Hountondji, 27, is a centre-back for Clermont Foot, recently promoted to France’s Ligue 1.
During preseason training recently, he spoke to us about why he decided to participate in the study that will track the mental wellbeing of 90 men and 60 women players, along with the functioning of their brain, heart and muscles.
The study aims to improve knowledge about the physiology of footballers during their careers, and the first years after they stop playing.
FIFPRO Chief Medical Officer Prof. Vincent Gouttebarge is leading the research project, which is being co-funded by the Drake Foundation (England), healthcare company Mehilainen (Finland) and Push Sports (The Netherlands).
How did you hear about the FIFPRO study?
Professor Gouttebarge contacted me through a teammate, who was part of the study, and asked me to participate. I like the purpose of the project, which is to help the next generation of players.
It’s also interesting for me personally. I like to talk to the club doctors, ask questions and learn about the science behind health and injuries.
What does being part of this project involve?
I have completed some questionnaires about my health. That is relatively easy.
Sometimes I have to ask the club doctor to run medical exams on me. That can be more tricky to organize because the doctor might be busy but generally are fine with helping and I have had no problems so far.
Have you had any health issues as a player?
I had my worst period three years ago when I missed 6 months because of a ruptured thigh tendon when I was playing in Major League Soccer (for New York City). It was a difficult time because I was not playing much and then I got injured.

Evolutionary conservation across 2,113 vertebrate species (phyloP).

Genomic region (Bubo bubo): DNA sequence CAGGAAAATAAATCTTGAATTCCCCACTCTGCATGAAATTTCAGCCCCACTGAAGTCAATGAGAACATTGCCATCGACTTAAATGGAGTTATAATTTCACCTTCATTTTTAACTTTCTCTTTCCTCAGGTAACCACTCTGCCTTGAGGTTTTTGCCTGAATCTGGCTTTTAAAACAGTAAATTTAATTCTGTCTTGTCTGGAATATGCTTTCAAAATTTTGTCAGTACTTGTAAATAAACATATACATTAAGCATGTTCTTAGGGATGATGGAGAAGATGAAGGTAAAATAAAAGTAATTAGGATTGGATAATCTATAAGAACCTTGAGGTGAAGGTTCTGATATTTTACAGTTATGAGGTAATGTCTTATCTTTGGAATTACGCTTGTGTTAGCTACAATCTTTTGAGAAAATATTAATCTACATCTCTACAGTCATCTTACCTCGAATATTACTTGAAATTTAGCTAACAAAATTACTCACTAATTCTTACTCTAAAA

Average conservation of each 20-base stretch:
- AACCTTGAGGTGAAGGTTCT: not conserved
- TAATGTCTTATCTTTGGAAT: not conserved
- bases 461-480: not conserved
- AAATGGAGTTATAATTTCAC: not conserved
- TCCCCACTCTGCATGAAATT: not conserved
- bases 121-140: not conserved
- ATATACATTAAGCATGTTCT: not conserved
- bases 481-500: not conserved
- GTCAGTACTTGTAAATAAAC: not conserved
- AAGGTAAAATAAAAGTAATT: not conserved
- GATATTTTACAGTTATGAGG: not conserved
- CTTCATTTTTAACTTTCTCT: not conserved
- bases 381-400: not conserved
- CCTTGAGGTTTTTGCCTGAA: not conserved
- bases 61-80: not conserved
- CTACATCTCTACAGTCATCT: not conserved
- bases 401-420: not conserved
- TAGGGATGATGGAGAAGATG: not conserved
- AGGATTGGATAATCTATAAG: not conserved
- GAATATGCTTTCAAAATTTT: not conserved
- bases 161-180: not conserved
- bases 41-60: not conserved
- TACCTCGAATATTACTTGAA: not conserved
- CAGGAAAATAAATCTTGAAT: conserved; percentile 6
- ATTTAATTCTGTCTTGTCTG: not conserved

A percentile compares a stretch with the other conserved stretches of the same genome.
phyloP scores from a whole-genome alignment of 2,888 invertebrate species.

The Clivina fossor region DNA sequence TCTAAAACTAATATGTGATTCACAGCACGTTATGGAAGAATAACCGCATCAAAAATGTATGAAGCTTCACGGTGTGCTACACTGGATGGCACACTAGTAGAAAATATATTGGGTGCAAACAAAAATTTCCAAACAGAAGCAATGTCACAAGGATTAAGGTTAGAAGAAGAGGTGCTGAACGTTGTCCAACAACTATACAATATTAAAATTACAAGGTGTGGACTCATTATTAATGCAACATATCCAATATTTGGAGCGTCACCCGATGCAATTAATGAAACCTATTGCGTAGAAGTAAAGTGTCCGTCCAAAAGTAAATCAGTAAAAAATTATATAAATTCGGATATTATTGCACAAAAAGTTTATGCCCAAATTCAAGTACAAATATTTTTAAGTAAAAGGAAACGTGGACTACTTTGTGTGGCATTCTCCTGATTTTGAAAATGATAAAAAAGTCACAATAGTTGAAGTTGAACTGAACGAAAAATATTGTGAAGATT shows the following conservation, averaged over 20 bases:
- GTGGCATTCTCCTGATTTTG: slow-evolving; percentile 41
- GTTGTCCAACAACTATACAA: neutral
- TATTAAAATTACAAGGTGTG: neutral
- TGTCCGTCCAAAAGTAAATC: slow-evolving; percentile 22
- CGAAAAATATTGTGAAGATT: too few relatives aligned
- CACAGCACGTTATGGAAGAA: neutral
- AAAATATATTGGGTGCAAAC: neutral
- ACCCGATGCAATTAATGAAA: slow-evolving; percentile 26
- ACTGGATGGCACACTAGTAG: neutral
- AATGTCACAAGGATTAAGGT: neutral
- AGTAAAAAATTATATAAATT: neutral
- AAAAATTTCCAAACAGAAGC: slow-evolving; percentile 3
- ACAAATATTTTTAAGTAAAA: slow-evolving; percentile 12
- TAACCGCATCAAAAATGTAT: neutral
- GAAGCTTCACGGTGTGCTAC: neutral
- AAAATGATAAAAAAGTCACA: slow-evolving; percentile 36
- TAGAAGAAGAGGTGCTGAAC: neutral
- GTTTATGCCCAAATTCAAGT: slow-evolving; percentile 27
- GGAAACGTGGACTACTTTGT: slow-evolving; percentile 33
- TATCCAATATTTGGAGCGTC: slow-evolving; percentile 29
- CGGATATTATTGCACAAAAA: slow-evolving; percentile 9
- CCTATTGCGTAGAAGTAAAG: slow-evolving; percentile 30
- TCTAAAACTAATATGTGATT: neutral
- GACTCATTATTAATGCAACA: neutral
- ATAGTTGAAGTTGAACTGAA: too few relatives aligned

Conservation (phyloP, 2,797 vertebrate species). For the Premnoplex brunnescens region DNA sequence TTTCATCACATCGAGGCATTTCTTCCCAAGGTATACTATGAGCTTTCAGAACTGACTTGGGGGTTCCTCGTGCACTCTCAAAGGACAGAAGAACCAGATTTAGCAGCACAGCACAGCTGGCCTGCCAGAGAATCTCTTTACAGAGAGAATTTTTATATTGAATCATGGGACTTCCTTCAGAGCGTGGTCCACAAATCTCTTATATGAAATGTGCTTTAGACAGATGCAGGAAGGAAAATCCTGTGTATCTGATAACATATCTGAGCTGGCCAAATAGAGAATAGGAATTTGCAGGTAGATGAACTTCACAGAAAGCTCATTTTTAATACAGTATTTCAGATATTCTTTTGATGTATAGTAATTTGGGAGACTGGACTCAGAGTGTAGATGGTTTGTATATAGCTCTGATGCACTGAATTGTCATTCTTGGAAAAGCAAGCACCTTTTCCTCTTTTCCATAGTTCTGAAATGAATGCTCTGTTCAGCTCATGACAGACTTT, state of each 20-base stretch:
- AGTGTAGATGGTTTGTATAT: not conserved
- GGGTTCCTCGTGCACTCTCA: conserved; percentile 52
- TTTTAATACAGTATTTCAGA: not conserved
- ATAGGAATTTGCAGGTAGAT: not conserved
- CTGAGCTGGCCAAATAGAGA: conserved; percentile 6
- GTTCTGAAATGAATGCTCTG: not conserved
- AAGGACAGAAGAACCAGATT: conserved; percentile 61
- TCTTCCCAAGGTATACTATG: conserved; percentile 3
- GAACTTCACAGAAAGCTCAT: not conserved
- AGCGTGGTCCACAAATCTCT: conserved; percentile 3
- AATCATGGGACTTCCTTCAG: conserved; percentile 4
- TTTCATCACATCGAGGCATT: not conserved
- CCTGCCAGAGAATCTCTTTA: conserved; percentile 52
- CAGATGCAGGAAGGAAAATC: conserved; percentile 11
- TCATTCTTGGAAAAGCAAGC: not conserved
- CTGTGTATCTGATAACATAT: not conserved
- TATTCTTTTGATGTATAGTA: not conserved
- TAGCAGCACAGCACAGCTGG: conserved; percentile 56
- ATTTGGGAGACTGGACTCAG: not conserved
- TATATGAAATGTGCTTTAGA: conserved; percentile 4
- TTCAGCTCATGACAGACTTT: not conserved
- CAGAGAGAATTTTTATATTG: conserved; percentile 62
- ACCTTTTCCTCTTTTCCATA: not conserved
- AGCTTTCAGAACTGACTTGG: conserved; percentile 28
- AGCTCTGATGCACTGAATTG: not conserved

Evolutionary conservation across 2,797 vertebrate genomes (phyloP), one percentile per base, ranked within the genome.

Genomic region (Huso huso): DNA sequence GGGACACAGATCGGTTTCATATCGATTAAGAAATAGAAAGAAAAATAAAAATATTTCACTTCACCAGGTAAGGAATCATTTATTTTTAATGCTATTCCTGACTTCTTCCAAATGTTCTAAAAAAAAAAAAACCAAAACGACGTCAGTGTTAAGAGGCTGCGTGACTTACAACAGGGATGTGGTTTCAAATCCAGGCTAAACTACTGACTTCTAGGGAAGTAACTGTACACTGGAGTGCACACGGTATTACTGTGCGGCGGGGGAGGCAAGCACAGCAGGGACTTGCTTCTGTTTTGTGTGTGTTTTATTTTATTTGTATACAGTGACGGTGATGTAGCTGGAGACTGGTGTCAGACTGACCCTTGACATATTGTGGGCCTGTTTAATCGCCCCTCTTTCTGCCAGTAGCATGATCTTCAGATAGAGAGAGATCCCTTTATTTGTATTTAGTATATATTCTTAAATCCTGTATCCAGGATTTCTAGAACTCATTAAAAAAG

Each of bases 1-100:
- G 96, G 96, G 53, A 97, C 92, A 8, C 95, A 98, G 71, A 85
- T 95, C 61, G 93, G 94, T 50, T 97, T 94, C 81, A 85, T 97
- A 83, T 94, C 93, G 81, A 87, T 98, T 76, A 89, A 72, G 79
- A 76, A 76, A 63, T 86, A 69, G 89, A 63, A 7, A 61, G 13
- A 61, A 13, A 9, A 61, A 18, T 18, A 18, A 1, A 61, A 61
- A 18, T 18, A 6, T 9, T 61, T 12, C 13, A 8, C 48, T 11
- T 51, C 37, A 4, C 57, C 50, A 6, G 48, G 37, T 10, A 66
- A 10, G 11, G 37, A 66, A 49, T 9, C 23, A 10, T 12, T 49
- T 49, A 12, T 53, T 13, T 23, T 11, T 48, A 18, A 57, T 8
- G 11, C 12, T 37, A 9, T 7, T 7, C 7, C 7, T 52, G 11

But now I am happy at Clermont. I played in 37 of 38 league games last season. I only missed one because of a suspension. I feel like I’m physically very fit.
How much care do you need to take of your health at age 27?
As a player your health is really important. You have to eat well, drink well, and train well. You have to recover well. It’s important to take care with everything you do.
At this point of my career, I have not thought about what my health will be like after my career. I am focused mainly on keeping fit and the season ahead in Ligue 1.
What is medical care for footballers like, in your experience?
I have played at seven clubs the last 10 years: in France, U.S. and Bulgaria. Some doctors are very good, others less good. The ones who have the most experience are the best; the best ones know about all injuries that a player might have.
When I move clubs, which has been a lot, I always ask the club doctor and ask for my medical information so they can pass it on to the next club. That part has always worked smoothly for me.